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How do the questions sociologists ask differ from the questions asked by psychologists or health care providers? 

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The main difference is “public and social” vs. “personal and individual.” Sociologists do research and ask about population shifts, socio-economic conditions of groups, the effects of public living on more than one individual, climate, geography, etc. – the social status of human populations. The psychiatrist, on the other hand, makes...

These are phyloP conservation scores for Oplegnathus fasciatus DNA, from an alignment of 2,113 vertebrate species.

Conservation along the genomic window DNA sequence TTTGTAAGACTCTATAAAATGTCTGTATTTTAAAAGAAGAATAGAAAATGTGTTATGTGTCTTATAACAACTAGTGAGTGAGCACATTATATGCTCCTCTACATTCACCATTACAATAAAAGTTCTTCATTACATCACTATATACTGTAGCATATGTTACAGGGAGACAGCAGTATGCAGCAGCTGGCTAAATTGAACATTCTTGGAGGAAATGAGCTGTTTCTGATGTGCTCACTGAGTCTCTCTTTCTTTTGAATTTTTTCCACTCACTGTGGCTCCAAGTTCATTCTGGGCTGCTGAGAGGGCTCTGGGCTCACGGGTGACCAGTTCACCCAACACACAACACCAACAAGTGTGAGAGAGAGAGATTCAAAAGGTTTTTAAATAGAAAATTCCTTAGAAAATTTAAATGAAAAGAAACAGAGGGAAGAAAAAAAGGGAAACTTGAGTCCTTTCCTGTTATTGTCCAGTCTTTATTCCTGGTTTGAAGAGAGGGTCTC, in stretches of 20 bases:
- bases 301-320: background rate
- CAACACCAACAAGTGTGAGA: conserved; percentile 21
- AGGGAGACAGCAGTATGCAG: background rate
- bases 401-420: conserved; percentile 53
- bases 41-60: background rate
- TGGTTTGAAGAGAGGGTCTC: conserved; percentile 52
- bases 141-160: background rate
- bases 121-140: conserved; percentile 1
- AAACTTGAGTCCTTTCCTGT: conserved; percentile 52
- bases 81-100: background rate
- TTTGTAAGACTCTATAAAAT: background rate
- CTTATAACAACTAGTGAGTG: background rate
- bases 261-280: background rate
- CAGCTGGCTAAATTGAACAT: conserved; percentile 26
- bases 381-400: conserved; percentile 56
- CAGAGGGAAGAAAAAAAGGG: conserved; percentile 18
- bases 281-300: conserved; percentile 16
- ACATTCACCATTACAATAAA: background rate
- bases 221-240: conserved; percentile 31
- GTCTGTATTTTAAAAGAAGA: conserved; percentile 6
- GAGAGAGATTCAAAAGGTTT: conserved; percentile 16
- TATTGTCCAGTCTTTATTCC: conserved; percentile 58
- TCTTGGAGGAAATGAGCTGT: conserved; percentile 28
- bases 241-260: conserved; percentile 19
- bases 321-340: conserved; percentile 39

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The main difference is “public and social” vs. “personal and individual.” Sociologists do research and ask about population shifts, socio-economic conditions of groups, the effects of public living on more than one individual, climate, geography, etc. – the social status of human populations. The psychiatrist, on the other hand, makes a complete survey of a single person and asks about the effects of world forces on individuals – how experiences to an individual alter his/her subsequent view of life, how early life shapes later life, and how the action-choices an individual makes are reflected in his behavior. A sociologist might ask a psychiatrist’s patient “What was your family life like? Financially well off or struggling for survival?”, while a psychiatrist would ask “Was you dad ever violent toward you?” If discussing a law, a sociologist might ask “Will this law discourage recidivism?” while a psychologist or psychiatrist might ask “”How will this law affect an offender’s self-image?”

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